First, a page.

Very much a manifestation of late 19th century materialism, 'The British Barbarians' was written at a time when atheistic materialism and "higher criticism" (of the Bible) were emergent, contrasting the established order of traditional values and 'respectable' behaviours.
The rationalist struggle against the irrational, placed a wholehearted hope in the goodness of human nature freed from the shackles of taboos or customs. This optimism was unsullied by the soon to be unleashed attempt to impose a Marxist materialistic Utopia, Bolshevism, which we know today as communism.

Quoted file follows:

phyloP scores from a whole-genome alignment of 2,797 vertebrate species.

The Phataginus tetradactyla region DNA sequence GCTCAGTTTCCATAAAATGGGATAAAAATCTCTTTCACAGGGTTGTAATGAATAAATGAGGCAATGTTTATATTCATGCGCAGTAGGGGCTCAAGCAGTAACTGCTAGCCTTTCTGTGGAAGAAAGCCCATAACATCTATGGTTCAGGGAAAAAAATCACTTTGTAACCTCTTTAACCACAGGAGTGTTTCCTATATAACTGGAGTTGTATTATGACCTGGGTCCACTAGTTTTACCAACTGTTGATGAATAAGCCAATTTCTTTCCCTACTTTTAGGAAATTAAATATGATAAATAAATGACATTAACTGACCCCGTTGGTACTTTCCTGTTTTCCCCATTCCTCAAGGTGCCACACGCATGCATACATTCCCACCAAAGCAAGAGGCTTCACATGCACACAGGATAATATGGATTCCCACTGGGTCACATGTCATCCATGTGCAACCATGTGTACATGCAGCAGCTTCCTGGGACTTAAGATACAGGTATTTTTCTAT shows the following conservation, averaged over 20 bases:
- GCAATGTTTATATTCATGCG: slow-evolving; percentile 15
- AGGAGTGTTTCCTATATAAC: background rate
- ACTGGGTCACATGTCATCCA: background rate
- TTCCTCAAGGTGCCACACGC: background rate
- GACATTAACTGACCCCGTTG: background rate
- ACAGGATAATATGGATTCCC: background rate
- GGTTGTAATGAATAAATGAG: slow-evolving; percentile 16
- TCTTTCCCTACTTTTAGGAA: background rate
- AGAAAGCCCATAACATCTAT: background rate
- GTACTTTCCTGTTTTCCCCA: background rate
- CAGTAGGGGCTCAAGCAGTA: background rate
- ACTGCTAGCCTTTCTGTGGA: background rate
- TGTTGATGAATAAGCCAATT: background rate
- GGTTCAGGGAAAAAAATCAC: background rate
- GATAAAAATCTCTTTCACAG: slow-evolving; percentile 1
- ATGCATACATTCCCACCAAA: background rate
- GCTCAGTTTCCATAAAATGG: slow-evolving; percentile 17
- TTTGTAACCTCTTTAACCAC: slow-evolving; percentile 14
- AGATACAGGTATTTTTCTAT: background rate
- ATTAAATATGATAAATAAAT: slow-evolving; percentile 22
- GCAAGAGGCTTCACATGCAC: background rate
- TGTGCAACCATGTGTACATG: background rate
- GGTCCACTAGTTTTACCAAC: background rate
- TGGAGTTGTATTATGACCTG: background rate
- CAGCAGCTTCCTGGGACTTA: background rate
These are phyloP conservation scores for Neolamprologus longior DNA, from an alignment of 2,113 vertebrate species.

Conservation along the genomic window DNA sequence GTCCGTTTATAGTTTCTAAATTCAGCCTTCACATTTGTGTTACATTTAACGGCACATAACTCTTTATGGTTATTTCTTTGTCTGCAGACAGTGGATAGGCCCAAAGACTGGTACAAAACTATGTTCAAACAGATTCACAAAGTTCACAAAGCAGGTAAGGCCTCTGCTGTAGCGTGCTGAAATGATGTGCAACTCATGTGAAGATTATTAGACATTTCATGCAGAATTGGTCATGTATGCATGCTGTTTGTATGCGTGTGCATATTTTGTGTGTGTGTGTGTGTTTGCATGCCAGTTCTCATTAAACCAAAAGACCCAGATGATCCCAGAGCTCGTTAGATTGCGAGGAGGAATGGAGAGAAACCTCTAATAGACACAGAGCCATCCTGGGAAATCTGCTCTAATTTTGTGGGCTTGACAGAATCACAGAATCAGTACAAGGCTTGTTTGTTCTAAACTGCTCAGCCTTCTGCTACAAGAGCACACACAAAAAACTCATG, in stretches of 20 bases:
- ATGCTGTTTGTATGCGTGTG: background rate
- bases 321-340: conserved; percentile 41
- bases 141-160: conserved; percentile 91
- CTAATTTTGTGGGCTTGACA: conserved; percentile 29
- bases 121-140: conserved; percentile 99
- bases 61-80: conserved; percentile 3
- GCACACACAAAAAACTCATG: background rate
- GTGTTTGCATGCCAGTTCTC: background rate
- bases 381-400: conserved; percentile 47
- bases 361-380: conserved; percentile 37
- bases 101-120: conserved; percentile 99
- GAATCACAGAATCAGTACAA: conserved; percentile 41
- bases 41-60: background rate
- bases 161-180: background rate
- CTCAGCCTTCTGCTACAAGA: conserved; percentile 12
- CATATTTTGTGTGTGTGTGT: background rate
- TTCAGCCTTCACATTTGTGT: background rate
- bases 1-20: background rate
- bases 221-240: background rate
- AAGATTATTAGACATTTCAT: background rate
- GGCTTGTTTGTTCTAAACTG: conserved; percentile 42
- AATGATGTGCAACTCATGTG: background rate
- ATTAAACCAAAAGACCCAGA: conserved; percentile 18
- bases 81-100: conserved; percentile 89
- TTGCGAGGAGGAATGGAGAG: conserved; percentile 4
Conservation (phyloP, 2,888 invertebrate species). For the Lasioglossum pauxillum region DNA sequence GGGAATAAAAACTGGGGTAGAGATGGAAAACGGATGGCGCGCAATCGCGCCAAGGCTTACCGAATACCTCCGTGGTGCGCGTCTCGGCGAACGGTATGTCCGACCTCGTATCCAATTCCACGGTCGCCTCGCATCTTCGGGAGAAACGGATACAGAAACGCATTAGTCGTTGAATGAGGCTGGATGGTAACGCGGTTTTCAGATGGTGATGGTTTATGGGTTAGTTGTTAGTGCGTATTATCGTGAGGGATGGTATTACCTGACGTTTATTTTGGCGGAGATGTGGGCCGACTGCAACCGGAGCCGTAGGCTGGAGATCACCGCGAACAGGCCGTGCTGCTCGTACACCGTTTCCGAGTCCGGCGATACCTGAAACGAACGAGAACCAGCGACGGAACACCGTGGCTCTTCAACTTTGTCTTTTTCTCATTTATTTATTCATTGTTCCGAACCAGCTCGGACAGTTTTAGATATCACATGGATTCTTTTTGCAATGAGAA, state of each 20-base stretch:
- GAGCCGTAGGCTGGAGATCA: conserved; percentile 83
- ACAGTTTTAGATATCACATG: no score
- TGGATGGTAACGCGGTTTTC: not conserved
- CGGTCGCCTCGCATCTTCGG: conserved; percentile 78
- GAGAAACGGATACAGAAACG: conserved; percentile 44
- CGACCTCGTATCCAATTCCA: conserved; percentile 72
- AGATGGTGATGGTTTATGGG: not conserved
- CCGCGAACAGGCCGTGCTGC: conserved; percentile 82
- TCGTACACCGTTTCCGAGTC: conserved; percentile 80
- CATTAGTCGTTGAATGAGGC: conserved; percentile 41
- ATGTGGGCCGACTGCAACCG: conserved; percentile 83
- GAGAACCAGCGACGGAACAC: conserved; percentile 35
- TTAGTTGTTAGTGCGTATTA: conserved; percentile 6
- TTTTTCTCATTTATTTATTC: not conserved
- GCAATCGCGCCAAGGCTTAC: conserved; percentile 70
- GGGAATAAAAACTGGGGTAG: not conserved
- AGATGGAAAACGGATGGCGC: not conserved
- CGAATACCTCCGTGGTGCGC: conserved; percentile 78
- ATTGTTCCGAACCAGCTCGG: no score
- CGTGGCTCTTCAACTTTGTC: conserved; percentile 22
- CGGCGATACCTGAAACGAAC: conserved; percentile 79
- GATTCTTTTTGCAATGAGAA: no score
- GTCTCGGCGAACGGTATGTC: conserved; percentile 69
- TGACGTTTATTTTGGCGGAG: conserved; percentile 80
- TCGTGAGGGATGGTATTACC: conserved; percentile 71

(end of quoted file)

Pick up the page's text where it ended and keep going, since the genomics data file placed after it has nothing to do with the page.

The confident proclamation of the superiority of materialism and naturalism over "barbaric" superstition, taboos, spiritualism and traditions, seems contemporary, due to the continual efforts of modern Marxists and their heirs as well as the carefully timeless manner of the author's writing.
The author pokes and prods at the English society of 1895, a society soon to be demolished by the world wars of the twentieth century.